.Springtime is here, and it’s time to get your lawn in tip-top shape. Spring is one of the most important times to perform maintenance on your lawn. By following a few steps, you can help your yard become a beautiful green and the talk of the block.
We are going to share with you ways how to get rid of weeds or becoming stressed by drought and heat. Plus simple ways to keep it green all summer long.
First things first, you will need to rake. It is essential that you take the time to rake or even thatch out the dead grass that occurs over the winter months. A half inch of thatch is considered excessive.
If you don’t thatch your lawn in early spring the water, air, and nutrients won’t be able to get to the soil. This will weaken the root system hindering new spring growth.
Trip to the Store
There are many kinds of weed killers and fertilizers, but we have found the Scotts 4-Step program has worked best for us.
It comes with everything you need to prevent weeds and fertilize your yard for the year.
The Scotts 4-Step Program
- Crabgrass Preventer Plus Lawn Food.
- Weed Control Plus Lawn Food.
- Lawn Food with 2% Iron.
- Fall Lawn Food.
How to Kill Weeds in Your Lawn
To keep your lawn looking well-maintained, lush and green, you may need to use a weed killer. This will get rid of a lawn full of weeds before you fertilize.
Weeds steal water and nutrients from your grass and will soon take over your lawn if you don’t act fast.
Follow specific instructions on each of the packages or bottles. Whether you use a spray or pellets, apply it on a sunny day when there is not a prediction of rainy weather for several days, this helps the chemicals soak in, dry thoroughly and do the work they are designed to do.
Not all weed killers are the same.
Pre-emergent herbicides kill weed before they emerge from the ground and should be applied early in the spring season before the weeds take over your yard.
Post-emergent herbicides kill the weeds once they have come up and should be applied as soon as you see the weeds.
There are different kinds of weeds; therefore there are different kinds of weed killers, so make sure that you are getting the right weed killer to get rid of the dandelions and crabgrass that is taking over your yard.
Now, Time to Fertilize
After you have given the weed killer a few days to work its magic, it is time to lay down the fertilizer.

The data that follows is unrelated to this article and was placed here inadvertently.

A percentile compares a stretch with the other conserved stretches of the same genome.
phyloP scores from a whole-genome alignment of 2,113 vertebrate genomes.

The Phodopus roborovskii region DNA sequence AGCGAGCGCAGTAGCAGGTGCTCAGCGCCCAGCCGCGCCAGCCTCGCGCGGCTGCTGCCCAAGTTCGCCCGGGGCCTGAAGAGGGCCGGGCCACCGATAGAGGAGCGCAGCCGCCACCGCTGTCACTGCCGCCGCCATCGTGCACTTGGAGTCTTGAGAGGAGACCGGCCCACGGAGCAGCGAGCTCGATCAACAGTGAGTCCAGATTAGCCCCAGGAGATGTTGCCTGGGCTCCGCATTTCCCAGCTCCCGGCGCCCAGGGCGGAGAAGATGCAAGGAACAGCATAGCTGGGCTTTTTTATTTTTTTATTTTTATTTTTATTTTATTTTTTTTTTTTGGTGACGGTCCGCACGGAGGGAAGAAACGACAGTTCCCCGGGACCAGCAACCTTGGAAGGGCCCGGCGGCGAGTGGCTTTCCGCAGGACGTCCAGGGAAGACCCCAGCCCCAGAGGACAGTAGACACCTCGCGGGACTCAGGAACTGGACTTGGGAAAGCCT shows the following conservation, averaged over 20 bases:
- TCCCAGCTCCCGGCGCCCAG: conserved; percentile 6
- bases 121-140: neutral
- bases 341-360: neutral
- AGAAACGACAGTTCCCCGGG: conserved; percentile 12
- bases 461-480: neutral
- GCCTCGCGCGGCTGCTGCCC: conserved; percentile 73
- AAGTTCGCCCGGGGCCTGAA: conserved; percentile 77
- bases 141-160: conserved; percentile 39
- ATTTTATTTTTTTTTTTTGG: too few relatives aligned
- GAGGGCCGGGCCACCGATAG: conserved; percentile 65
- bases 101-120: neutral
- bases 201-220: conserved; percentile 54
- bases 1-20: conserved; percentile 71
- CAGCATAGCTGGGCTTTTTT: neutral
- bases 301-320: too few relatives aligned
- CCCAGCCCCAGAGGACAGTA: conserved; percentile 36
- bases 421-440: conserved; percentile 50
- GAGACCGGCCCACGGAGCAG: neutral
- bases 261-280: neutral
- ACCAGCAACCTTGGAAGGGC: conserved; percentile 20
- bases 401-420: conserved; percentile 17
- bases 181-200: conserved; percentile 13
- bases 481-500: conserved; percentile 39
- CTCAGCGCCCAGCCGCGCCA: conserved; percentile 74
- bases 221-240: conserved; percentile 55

You’ll want to water your lawn before applying the fertilizer and make sure there is no rain in the forecast for a couple of days, allowing the fertilizer to get into the soil and do what it is intended to do.
It is essential that you set up a regular schedule for fertilizing your lawn.
Experts say that you should feed your lawn about four times a year. A good plan is to fertilize in early spring, April or May, in mid-June (before it gets too hot) for the second period, in September for the third period, and in November for the last period.
Time to Cut the Grass
Grasses are like most plants — if you clip off the growing points (for grass, it’s in the crown, where the new leaves develop), the plants branch out and become denser, which in this case, turns thousands of individual grass plants into a tightly woven turf or a lawn.
The mere act of mowing isn’t what makes a yard look good. Mowing height and mowing frequency determine how healthy and attractive your lawn looks. After all, cutting a lawn is stressful for the grass. The leaves make the food for the roots.
Right and Wrong Time to Mow the Lawn
There are a right and a wrong time to mow your lawn. You don’t want to mow the grass when it is wet. When you try to cut damp grass, you end up tearing the grass rather than getting a clean cut. Such tears open the door for fungus.
Moisture provides a way for fungus to spread. So when you mow a wet lawn, you’re creating a perfect storm for fungal infestations. Fungal diseases can also develop on a lawn that has been cut after a rainstorm through the grass clippings. These clippings will get matted down which restricts a good airflow that the soil needs.
Change the Direction Every Time
A good rule of thumb is to change the direction and pattern each time you mow. If you repeatedly mow in the same direction, the mower tends to push the grass over rather than cut it cleanly. Eventually, the grass begins to lean in the direction mowed. By varying the mowing pattern, you help avoid forming ruts in the lawn, and the grass will stand up nice and tall.
How Often Should I Mow?
Mow as often as needed for your grass type, growing conditions, growth pattern, and season. Sticking to a mowing schedule, like every Saturday, doesn’t allow your lawn to be cut when it truly needs it. When grass is actively growing in the spring, for example, it needs to be mowed more frequently, maybe as much as twice a week. But when growth slows during the heat of summer or at the end of the growing season, your lawn may only need to be mowed once every week or two.
We hope you have learned a few tips and tricks on how to maintain your lawn. We would love to see before and after shots of your yard! Be sure to like and follow us on all of our social media channels for quick, tips, and items we use! Facebook, Instagram, Twitter, LinkedIn, and YouTube. Share your pictures on our social media channels and use the hashtags #homeaze #plantingseason #springcleaning.
Keep a lookout for our next blog: Gardening For Beginners.